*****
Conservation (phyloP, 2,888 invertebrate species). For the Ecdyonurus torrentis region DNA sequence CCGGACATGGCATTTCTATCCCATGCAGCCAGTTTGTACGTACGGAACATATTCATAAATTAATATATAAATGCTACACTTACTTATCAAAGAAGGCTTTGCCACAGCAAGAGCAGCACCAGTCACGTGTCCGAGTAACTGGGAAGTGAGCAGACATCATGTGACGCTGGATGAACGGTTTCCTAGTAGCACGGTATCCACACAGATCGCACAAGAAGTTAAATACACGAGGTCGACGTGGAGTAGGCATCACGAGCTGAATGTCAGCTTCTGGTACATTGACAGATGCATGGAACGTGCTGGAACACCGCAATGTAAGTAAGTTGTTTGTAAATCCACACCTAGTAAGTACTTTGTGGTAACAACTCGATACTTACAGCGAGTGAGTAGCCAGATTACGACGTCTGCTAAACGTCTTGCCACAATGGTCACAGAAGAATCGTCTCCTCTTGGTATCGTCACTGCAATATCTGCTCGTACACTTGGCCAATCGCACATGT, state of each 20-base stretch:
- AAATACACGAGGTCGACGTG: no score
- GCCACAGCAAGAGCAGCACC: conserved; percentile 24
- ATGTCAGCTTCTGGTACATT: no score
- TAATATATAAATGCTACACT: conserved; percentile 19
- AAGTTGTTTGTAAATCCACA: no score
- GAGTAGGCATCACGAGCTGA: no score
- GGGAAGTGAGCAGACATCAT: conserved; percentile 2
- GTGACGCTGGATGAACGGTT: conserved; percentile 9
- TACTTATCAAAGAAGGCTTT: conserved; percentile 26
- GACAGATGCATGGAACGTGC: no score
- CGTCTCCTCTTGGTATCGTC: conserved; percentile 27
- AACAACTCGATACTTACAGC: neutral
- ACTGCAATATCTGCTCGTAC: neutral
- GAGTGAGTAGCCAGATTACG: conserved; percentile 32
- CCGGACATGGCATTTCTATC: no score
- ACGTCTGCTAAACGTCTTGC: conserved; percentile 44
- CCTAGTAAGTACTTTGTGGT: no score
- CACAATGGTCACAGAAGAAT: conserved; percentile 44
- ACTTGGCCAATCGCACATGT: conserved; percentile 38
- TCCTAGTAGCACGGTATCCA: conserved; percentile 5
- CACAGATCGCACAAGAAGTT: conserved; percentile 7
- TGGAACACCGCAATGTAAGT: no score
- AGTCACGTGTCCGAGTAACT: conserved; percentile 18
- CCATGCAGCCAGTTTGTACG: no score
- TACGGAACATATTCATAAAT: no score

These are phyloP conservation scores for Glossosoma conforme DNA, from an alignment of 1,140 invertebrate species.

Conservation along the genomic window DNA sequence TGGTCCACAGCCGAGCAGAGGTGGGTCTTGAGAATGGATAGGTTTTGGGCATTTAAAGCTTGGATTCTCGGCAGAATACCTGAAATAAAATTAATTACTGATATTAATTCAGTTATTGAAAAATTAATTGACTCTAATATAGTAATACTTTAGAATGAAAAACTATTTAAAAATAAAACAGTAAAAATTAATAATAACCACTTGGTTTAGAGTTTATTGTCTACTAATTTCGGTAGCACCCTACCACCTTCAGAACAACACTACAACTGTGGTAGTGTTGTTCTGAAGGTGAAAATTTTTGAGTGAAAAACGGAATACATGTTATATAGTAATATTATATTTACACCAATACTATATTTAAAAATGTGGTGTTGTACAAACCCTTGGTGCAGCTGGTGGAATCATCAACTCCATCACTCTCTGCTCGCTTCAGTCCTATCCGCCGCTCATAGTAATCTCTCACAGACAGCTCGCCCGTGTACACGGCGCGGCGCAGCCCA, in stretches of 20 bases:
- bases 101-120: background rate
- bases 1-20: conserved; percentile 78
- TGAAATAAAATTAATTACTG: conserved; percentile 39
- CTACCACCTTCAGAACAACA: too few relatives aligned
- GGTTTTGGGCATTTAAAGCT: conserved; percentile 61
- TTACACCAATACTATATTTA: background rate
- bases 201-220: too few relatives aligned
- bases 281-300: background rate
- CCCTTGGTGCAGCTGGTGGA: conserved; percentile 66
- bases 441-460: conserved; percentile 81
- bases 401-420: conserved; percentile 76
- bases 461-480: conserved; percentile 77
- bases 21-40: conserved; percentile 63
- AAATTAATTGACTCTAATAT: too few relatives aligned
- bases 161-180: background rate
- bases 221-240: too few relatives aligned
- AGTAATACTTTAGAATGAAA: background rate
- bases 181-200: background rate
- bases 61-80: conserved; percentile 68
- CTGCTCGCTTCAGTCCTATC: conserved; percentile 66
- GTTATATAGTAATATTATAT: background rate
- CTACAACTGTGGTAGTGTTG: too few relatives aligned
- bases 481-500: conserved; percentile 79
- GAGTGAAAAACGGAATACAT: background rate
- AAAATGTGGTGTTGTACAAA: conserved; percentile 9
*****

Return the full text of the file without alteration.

Conservation (phyloP, 2,888 invertebrate species). For the Ecdyonurus torrentis region DNA sequence CCGGACATGGCATTTCTATCCCATGCAGCCAGTTTGTACGTACGGAACATATTCATAAATTAATATATAAATGCTACACTTACTTATCAAAGAAGGCTTTGCCACAGCAAGAGCAGCACCAGTCACGTGTCCGAGTAACTGGGAAGTGAGCAGACATCATGTGACGCTGGATGAACGGTTTCCTAGTAGCACGGTATCCACACAGATCGCACAAGAAGTTAAATACACGAGGTCGACGTGGAGTAGGCATCACGAGCTGAATGTCAGCTTCTGGTACATTGACAGATGCATGGAACGTGCTGGAACACCGCAATGTAAGTAAGTTGTTTGTAAATCCACACCTAGTAAGTACTTTGTGGTAACAACTCGATACTTACAGCGAGTGAGTAGCCAGATTACGACGTCTGCTAAACGTCTTGCCACAATGGTCACAGAAGAATCGTCTCCTCTTGGTATCGTCACTGCAATATCTGCTCGTACACTTGGCCAATCGCACATGT, state of each 20-base stretch:
- AAATACACGAGGTCGACGTG: no score
- GCCACAGCAAGAGCAGCACC: conserved; percentile 24
- ATGTCAGCTTCTGGTACATT: no score
- TAATATATAAATGCTACACT: conserved; percentile 19
- AAGTTGTTTGTAAATCCACA: no score
- GAGTAGGCATCACGAGCTGA: no score
- GGGAAGTGAGCAGACATCAT: conserved; percentile 2
- GTGACGCTGGATGAACGGTT: conserved; percentile 9
- TACTTATCAAAGAAGGCTTT: conserved; percentile 26
- GACAGATGCATGGAACGTGC: no score
- CGTCTCCTCTTGGTATCGTC: conserved; percentile 27
- AACAACTCGATACTTACAGC: neutral
- ACTGCAATATCTGCTCGTAC: neutral
- GAGTGAGTAGCCAGATTACG: conserved; percentile 32
- CCGGACATGGCATTTCTATC: no score
- ACGTCTGCTAAACGTCTTGC: conserved; percentile 44
- CCTAGTAAGTACTTTGTGGT: no score
- CACAATGGTCACAGAAGAAT: conserved; percentile 44
- ACTTGGCCAATCGCACATGT: conserved; percentile 38
- TCCTAGTAGCACGGTATCCA: conserved; percentile 5
- CACAGATCGCACAAGAAGTT: conserved; percentile 7
- TGGAACACCGCAATGTAAGT: no score
- AGTCACGTGTCCGAGTAACT: conserved; percentile 18
- CCATGCAGCCAGTTTGTACG: no score
- TACGGAACATATTCATAAAT: no score

These are phyloP conservation scores for Glossosoma conforme DNA, from an alignment of 1,140 invertebrate species.

Conservation along the genomic window DNA sequence TGGTCCACAGCCGAGCAGAGGTGGGTCTTGAGAATGGATAGGTTTTGGGCATTTAAAGCTTGGATTCTCGGCAGAATACCTGAAATAAAATTAATTACTGATATTAATTCAGTTATTGAAAAATTAATTGACTCTAATATAGTAATACTTTAGAATGAAAAACTATTTAAAAATAAAACAGTAAAAATTAATAATAACCACTTGGTTTAGAGTTTATTGTCTACTAATTTCGGTAGCACCCTACCACCTTCAGAACAACACTACAACTGTGGTAGTGTTGTTCTGAAGGTGAAAATTTTTGAGTGAAAAACGGAATACATGTTATATAGTAATATTATATTTACACCAATACTATATTTAAAAATGTGGTGTTGTACAAACCCTTGGTGCAGCTGGTGGAATCATCAACTCCATCACTCTCTGCTCGCTTCAGTCCTATCCGCCGCTCATAGTAATCTCTCACAGACAGCTCGCCCGTGTACACGGCGCGGCGCAGCCCA, in stretches of 20 bases:
- bases 101-120: background rate
- bases 1-20: conserved; percentile 78
- TGAAATAAAATTAATTACTG: conserved; percentile 39
- CTACCACCTTCAGAACAACA: too few relatives aligned
- GGTTTTGGGCATTTAAAGCT: conserved; percentile 61
- TTACACCAATACTATATTTA: background rate
- bases 201-220: too few relatives aligned
- bases 281-300: background rate
- CCCTTGGTGCAGCTGGTGGA: conserved; percentile 66
- bases 441-460: conserved; percentile 81
- bases 401-420: conserved; percentile 76
- bases 461-480: conserved; percentile 77
- bases 21-40: conserved; percentile 63
- AAATTAATTGACTCTAATAT: too few relatives aligned
- bases 161-180: background rate
- bases 221-240: too few relatives aligned
- AGTAATACTTTAGAATGAAA: background rate
- bases 181-200: background rate
- bases 61-80: conserved; percentile 68
- CTGCTCGCTTCAGTCCTATC: conserved; percentile 66
- GTTATATAGTAATATTATAT: background rate
- CTACAACTGTGGTAGTGTTG: too few relatives aligned
- bases 481-500: conserved; percentile 79
- GAGTGAAAAACGGAATACAT: background rate
- AAAATGTGGTGTTGTACAAA: conserved; percentile 9